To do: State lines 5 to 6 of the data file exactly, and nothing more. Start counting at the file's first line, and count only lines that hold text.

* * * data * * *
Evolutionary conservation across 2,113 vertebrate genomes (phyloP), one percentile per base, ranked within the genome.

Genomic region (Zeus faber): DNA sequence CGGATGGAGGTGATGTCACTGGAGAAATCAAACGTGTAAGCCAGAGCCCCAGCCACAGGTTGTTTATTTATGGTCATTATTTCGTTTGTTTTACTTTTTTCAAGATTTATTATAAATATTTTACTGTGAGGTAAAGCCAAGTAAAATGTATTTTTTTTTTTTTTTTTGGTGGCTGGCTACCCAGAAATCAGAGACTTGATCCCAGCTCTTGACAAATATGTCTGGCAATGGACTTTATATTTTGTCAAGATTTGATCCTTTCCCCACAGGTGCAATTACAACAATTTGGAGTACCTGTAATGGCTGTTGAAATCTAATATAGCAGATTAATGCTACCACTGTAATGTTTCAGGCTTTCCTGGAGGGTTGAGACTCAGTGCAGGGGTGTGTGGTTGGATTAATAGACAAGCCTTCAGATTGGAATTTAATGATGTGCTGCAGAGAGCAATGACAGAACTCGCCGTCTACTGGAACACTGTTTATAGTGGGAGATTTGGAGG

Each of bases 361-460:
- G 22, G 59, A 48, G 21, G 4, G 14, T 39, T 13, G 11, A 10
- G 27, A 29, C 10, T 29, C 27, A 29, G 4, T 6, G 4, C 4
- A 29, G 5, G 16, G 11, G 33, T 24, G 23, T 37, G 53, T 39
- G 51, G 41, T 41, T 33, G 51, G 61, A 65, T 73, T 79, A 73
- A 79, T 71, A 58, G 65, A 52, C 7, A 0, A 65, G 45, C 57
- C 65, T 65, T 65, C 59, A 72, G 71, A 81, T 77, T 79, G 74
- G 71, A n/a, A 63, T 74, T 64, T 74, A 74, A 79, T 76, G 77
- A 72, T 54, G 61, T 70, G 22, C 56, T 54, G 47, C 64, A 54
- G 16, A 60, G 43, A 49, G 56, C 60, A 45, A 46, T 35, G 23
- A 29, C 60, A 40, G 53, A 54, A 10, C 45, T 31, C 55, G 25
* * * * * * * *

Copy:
- G 27, A 29, C 10, T 29, C 27, A 29, G 4, T 6, G 4, C 4
- A 29, G 5, G 16, G 11, G 33, T 24, G 23, T 37, G 53, T 39